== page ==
President Trump’s promotion of four House Republicans to his cabinet has given Democrats optimism that they can recover ground in a chamber where they hold just 193 of 435 House seats. The minority party sorely hopes that capturing one, two, or perhaps three of the open seats in the upcoming special elections will foreshadow bigger gains – and ultimately a flip of the chamber in their direction in the November 2018 midterms.
Indeed, most recent history portends special election wins in competitive districts for the party out of power translating into devastating losses for the party in power in the upcoming general elections. There is an exception or two – most recently the 2009/10 cycle but, generally, the trend is a solid precursor. Additionally, there have been instances in which the election in districts that lopsidedly favor one party turns out to be so breathtakingly close that a loss is actually viewed as a win. I’ll save the dynamics of the four GOP-held seats up for grabs for a future column (a fifth seat in California is also open but that was held by a Democrat, Xavier Becerra in a solidly Democratic district) but for now, let’s explore the dynamics of special elections prior to wave years.
In 1974, Richard Nixon was in deep decline and that winter, Republicans lost a trio of House seats, at least two of which were unexpected. The headline shocker was another Michigan seat and that had been held by an awfully big fish. Gerald Ford had recently resigned to become vice-president and his seat was so Republican that in 15 elections, he never had to sweat. In fact, not since 1910 had the seat preferred a Democrat. So Washington was shell-shocked when Democrat Dick Vander-Veen won the right to complete the rest of Ford’s term. Another seat in the Wolverine State was surrendered by Republicans the following month as Bob Traxler won the seat that James Harvey had vacated to become a judge. In the midst of those two races was Jack Murtha’s snatching of a seat held by the late John Saylor. That November, Republicans were decimated, losing 43 seats that spared no region of the country. Gone with it was the ability to sustain President Ford’s vetoes.
Pennsylvania Congressman Jack Murtha’s special election win in the winter of 1974 was evidence of an anti-Republican wave (Photo via newsbusters.com)
The 1994 special election season saw House Democrats lose two seats they had held since the War of the Roses: Oklahoma’s Sixth Congressional District, which had been vacated by Glen English and Kentucky’s Second, represented by the late Appropriations Chair Bill Natcher. While the former had top notch candidates on both sides, the latter featured a well-known elected official, ex-Owensboro Mayor Joe Prather versus a Christian bookstore owner, Ron Lewis. The novice won by a ten point margin. Incidentally, a Senate election earlier that cycle in Texas was also a predictor of the coming wave as State Treasurer Kay Bailey Hutchison walloped appointed enator Bob Krueger for the right to finish Lloyd Bentsen’s term 67-33%. Bill Clinton hadn’t carried Texas and Krueger had never been favored to hold the seat but Hutchison’s margin was ominous of the looming political storm. Sure enough, in November of 1994, Democrats surrendered 52 House seats and their 40 year majority.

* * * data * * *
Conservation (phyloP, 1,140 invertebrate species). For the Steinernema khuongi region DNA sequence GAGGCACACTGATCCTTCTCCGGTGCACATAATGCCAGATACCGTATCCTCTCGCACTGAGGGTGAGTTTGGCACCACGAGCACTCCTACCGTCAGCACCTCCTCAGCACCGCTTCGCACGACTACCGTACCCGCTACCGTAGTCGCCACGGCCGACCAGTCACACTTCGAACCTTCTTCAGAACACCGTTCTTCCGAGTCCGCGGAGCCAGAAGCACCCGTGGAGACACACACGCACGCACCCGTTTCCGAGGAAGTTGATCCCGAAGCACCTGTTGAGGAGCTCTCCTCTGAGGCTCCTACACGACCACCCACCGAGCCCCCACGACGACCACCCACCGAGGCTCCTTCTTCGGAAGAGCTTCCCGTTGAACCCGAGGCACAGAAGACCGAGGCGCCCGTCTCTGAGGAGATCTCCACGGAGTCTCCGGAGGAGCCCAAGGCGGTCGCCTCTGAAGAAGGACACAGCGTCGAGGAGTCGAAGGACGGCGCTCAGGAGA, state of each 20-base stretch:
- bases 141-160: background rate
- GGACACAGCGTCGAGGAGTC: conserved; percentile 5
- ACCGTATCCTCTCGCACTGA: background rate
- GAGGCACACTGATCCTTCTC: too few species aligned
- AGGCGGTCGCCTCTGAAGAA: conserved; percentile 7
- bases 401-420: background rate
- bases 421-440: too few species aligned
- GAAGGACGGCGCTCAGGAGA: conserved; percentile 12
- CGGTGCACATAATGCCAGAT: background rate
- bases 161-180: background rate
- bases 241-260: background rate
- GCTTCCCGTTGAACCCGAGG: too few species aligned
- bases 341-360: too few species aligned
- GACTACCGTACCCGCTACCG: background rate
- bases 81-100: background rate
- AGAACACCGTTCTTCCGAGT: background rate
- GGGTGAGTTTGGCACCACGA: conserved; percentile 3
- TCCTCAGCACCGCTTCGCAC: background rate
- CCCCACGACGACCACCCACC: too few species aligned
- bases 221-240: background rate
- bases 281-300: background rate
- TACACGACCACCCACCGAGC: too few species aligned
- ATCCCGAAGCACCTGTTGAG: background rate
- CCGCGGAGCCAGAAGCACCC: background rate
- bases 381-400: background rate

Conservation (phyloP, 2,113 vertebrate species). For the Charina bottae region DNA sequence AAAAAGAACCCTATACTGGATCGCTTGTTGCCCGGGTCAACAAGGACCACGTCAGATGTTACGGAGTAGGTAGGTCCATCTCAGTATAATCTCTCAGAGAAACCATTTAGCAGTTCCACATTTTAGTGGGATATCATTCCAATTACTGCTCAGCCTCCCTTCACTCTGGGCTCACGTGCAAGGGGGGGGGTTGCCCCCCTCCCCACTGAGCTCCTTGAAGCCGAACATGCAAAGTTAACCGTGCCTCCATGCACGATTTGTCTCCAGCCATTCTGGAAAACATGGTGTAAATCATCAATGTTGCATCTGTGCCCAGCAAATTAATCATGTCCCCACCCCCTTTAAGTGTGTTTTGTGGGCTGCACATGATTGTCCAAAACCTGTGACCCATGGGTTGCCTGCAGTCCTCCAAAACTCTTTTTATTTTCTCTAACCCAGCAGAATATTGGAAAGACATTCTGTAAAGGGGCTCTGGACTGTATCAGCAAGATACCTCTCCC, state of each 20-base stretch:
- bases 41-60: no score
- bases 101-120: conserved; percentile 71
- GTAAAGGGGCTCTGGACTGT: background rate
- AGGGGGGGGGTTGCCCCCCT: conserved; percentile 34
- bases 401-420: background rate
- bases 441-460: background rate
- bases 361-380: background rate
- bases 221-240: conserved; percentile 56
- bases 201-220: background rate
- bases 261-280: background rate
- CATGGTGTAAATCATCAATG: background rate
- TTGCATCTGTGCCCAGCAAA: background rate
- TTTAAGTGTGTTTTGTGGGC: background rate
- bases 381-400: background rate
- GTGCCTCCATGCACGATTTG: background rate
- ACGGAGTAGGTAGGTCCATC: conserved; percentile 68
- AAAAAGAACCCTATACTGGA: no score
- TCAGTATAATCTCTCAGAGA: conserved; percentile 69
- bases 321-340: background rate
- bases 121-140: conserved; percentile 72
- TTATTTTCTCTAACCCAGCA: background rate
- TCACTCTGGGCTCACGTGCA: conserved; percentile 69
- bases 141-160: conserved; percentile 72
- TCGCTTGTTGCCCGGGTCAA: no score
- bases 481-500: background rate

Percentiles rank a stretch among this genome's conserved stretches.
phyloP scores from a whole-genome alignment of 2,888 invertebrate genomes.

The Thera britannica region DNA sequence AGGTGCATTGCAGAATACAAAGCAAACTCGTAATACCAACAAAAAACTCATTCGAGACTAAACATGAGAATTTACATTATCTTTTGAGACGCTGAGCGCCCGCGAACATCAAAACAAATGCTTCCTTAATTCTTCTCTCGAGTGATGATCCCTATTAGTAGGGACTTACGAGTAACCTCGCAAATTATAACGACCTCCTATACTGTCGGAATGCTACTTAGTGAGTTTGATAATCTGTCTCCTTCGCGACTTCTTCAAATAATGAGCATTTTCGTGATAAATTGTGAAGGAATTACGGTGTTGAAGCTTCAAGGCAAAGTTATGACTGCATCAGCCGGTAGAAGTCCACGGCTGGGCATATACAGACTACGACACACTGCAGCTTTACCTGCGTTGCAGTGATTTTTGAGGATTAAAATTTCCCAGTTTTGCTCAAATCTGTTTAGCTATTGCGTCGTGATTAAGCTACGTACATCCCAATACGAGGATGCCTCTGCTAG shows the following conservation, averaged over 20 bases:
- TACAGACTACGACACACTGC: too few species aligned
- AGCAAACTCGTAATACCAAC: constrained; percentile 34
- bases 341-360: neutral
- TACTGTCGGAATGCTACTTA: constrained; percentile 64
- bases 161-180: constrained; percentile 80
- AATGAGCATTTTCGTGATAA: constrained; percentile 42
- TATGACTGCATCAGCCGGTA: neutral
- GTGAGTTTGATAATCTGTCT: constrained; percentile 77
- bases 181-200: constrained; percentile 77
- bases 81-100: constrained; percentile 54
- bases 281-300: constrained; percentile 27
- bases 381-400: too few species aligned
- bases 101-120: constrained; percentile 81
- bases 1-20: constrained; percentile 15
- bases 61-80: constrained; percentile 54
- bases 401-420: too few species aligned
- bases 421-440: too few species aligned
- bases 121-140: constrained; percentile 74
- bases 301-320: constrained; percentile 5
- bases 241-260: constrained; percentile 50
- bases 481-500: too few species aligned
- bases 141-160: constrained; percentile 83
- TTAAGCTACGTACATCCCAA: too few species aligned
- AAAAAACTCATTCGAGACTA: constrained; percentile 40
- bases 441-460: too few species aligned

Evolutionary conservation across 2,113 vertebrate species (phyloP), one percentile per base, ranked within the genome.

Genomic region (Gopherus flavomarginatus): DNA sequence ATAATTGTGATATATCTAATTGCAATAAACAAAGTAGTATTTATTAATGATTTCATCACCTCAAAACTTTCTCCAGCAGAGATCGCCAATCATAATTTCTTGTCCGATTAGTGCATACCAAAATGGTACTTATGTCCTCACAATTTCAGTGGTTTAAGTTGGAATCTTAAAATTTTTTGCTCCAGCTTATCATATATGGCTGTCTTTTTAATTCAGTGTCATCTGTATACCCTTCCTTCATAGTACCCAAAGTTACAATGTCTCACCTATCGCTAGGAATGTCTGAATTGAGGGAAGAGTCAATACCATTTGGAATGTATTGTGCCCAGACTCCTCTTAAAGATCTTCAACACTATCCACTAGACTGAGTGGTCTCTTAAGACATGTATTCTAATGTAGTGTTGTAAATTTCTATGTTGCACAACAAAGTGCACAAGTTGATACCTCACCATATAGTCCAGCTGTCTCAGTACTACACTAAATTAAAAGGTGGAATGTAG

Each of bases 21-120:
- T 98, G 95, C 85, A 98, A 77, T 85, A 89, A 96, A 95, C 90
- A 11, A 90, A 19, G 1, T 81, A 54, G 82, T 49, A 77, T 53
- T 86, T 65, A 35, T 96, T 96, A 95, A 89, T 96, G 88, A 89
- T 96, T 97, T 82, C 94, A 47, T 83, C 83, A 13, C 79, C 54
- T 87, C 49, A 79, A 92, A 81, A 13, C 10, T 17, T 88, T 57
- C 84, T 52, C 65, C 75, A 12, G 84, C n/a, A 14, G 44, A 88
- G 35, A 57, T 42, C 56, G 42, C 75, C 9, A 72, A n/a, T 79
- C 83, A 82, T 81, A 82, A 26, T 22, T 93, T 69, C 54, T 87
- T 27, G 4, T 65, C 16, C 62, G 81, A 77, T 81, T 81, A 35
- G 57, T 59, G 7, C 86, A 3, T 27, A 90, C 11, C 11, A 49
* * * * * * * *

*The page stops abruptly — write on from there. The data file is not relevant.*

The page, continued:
In some cases, special elections can be a harbinger of looming tsunamis – even races that don’t go a party’s way. In 1981, an Ohio State Senator named Mike Oxley vaulted toward the general election to succeed the late Tennyson Guyer in a district which had lopsided majorities. Instead, it was the infancy of the Reagan presidency and Oxley won by a mere 378 votes. The next year, Democrats picked up 26 House seats.
Ohio was pivotal again to the “a loss is a win” adage. Rob Portman had resigned to become Director of the Office of Management and Budget and, leaving behind a district that gave George W. Bush his second highest percentage in the state, was expected to easily hand it over to whichever Republican emerged from the primary. That turned out to be a State Senator named Jean Schmidt. But the deaths in Iraq were mounting and Schmidt’s opponent was an Iraqi war vet who galvanized the Democratic base. It nearly worked. Hackett won 48% and got the attention of suddenly nervous Republicans. And for good reason. The following year, Republicans lost 30 House seats and the majority.
To be sure, specials aren’t always on the money. Through most of 2009, the healthcare plan that had yet to be passed was steadily seeing a decline in support. That led the GOP to believe the sky would be the limit politically. It was, but it took a strange detour. Democrats actually picked up a seat in New York State that had actually been represented by a Whig more recently than a Democrat (incumbent John McHugh had been tapped to serve as secretary of the Army). Six months later, they got another far from certain reprieve as Democrats held onto the seat of recently deceased baron Murtha. That fueled optimism that they’d be able to stave off enough losses to keep their majority that November. That proved to be wishful thinking as Republicans seized 63 seats.
Of the four GOP seats that will be seeing special elections this cycle, Democrats are pinning their hopes on a Georgia district left behind by Tom Price (most of which was formerly held by Newt Gingrich). Montana’s At-Large seat, which Ryan Zinke gave up to become Interior Secretary, is also viewed as competitive though the extent is unclear at this point. Some in the party haven’t entirely written off South Carolina-5 that Mick Mulvaney represented but that might be a bridge too far. Kansas-4 which was the base of Mike Pompeo is likely out of reach for Democrats.
Either way, if Democrats manage to win one seat or even come within 4-6 points of victory in at least two, history indicates that by November of 2018, the fingernails of Republican incumbents will be mighty sore from the constant biting.